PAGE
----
What needs to happen to tenants’ deposits

July 11, 2012

Landlord Information

In spring of this year new legislation was introduced with the aim of protecting the deposits that tenants typically have to pay to their landlord at the start of their tenancy. The deposit acts as a form of guarantee against them damaging the property or leaving with rent arrears outstanding.

Basically these new rules mean that there are now processes that must be followed that will help protect the interests of both landlords and tenants.

The deposit money, which technically still belongs to the tenant throughout the period of the tenancy, must now be placed in a government approved deposit protection scheme.

For all new tenancies, landlords must place the deposit funds in a scheme within 30 days of the start of a tenancy.  Tenants must also receive notification of the scheme being used, how to get the money back at the end of the tenancy and the procedures that will be followed if there is a dispute relating to the retention of the deposit (or part of it).

Landlords had until the 6th May to make similar arrangements for the deposits they may have been holding for existing tenants (deposits taken from tenants prior to April 2007 may be exempt unless a new tenancy agreement comes into force).

Landlords may wish to note that failure to comply with these new regulations could result in a fine up to three times the value of the deposit and may make it more difficult for the landlord to evict their tenants should the need ever arise.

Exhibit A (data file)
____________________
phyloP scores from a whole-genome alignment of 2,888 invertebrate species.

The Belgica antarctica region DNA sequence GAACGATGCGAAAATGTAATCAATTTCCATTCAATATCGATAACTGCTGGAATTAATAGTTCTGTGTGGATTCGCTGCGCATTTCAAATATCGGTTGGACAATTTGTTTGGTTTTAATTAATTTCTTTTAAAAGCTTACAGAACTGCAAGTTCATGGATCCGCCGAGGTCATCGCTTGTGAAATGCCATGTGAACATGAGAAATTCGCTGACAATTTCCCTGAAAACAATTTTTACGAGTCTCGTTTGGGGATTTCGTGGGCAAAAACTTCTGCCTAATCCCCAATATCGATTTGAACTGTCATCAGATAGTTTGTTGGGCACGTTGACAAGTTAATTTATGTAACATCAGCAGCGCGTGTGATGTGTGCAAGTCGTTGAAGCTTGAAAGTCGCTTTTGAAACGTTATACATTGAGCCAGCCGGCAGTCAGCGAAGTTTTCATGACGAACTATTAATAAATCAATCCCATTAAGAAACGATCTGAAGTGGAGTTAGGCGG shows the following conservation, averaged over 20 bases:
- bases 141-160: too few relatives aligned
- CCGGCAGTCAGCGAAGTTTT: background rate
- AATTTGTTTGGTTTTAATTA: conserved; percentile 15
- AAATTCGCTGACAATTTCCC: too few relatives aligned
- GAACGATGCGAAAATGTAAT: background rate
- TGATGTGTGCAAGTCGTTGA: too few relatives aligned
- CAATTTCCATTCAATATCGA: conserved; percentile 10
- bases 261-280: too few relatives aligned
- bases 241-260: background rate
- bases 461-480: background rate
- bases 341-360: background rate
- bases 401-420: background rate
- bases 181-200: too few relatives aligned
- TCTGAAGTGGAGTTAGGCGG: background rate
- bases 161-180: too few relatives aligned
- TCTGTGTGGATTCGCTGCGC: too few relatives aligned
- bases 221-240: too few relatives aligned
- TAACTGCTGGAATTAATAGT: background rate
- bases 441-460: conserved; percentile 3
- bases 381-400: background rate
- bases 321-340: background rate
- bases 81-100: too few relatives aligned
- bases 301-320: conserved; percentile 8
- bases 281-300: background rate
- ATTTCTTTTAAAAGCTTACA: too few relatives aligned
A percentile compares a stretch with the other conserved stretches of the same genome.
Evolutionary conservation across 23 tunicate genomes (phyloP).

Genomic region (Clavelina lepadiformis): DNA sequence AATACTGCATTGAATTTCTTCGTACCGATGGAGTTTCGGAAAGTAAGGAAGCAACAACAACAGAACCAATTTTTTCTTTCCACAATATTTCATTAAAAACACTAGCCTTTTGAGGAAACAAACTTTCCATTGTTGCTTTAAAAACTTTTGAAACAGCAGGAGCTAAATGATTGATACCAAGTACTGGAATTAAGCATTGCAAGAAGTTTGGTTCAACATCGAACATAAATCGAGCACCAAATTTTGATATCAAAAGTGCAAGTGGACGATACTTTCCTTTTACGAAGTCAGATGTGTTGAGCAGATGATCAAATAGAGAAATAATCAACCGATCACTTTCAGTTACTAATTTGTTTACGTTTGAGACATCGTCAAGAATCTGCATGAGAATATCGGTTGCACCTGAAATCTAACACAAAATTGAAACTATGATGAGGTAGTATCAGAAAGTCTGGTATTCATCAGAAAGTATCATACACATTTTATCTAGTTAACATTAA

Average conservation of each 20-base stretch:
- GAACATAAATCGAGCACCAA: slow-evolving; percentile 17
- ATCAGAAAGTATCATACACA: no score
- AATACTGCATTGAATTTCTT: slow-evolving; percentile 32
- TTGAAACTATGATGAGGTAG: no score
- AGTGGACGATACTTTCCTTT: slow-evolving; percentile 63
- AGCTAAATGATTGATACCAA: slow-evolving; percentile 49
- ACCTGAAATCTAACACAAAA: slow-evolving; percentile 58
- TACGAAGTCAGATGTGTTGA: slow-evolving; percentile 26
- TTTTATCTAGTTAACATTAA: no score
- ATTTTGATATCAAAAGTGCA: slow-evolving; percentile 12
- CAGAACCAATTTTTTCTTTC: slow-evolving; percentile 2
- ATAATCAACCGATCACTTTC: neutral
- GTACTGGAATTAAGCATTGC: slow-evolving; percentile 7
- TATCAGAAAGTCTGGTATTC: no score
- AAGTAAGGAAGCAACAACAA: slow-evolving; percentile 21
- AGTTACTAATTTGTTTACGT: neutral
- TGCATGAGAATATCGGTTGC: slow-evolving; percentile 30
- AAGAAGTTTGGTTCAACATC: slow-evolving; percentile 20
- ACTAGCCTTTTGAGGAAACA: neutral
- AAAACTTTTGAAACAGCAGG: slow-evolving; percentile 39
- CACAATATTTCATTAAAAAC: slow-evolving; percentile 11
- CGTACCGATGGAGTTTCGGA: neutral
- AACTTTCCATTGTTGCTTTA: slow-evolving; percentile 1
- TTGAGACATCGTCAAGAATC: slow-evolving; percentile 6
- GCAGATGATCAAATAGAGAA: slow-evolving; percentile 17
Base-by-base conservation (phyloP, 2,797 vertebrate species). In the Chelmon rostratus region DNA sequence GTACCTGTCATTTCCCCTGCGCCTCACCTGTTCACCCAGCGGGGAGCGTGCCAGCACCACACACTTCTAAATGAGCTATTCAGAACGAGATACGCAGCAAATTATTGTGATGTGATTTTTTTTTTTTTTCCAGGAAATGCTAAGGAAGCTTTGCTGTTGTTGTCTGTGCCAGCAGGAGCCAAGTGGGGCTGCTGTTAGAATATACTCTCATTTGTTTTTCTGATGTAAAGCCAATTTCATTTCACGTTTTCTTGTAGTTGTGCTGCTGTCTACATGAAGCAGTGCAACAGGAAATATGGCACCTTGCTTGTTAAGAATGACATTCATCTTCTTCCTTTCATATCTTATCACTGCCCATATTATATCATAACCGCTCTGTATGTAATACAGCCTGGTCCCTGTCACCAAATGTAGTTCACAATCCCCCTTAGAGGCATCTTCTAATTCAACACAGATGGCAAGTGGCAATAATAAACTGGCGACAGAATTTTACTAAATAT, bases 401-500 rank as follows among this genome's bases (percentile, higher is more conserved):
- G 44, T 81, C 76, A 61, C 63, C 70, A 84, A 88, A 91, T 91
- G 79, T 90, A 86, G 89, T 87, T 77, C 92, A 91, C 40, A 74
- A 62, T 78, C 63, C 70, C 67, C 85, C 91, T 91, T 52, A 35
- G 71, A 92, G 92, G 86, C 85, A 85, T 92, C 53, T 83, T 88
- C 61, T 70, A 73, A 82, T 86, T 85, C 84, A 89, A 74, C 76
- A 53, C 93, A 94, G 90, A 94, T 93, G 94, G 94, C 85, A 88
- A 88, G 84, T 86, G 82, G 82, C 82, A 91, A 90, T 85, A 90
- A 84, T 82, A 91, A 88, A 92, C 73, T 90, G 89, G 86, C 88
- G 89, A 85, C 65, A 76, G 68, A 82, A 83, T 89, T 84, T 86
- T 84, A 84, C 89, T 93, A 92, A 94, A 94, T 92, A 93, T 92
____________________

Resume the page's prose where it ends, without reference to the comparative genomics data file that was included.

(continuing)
There are two types of scheme available – custodial and insured.  You may wish to note that the insurance scheme is not the same thing as buy to let landlord insurance.

Custodial schemes

The deposit money is paid to an approved third party who is then responsible for its repayment at the end of the tenancy. If there are disputes, the third party will help in their fair resolution.

Insurance Schemes

The deposit money can be retained by the landlord but must be protected by a third party via an insurance scheme with the landlord paying the premium. At the end of the tenancy if the deposit is to be repaid in full or with an agreed retention, the landlord simply notifies the third party that repayment has been made and the funds are unprotected. If there is a dispute, the landlord must lodge the disputed amount with the third party until a resolution through arbitration is achieved.

There is some useful and more detailed information on the Shelter website on options for this new set of rules*.

*Source:

http://england.shelter.org.uk/campaigns/deposit_protection

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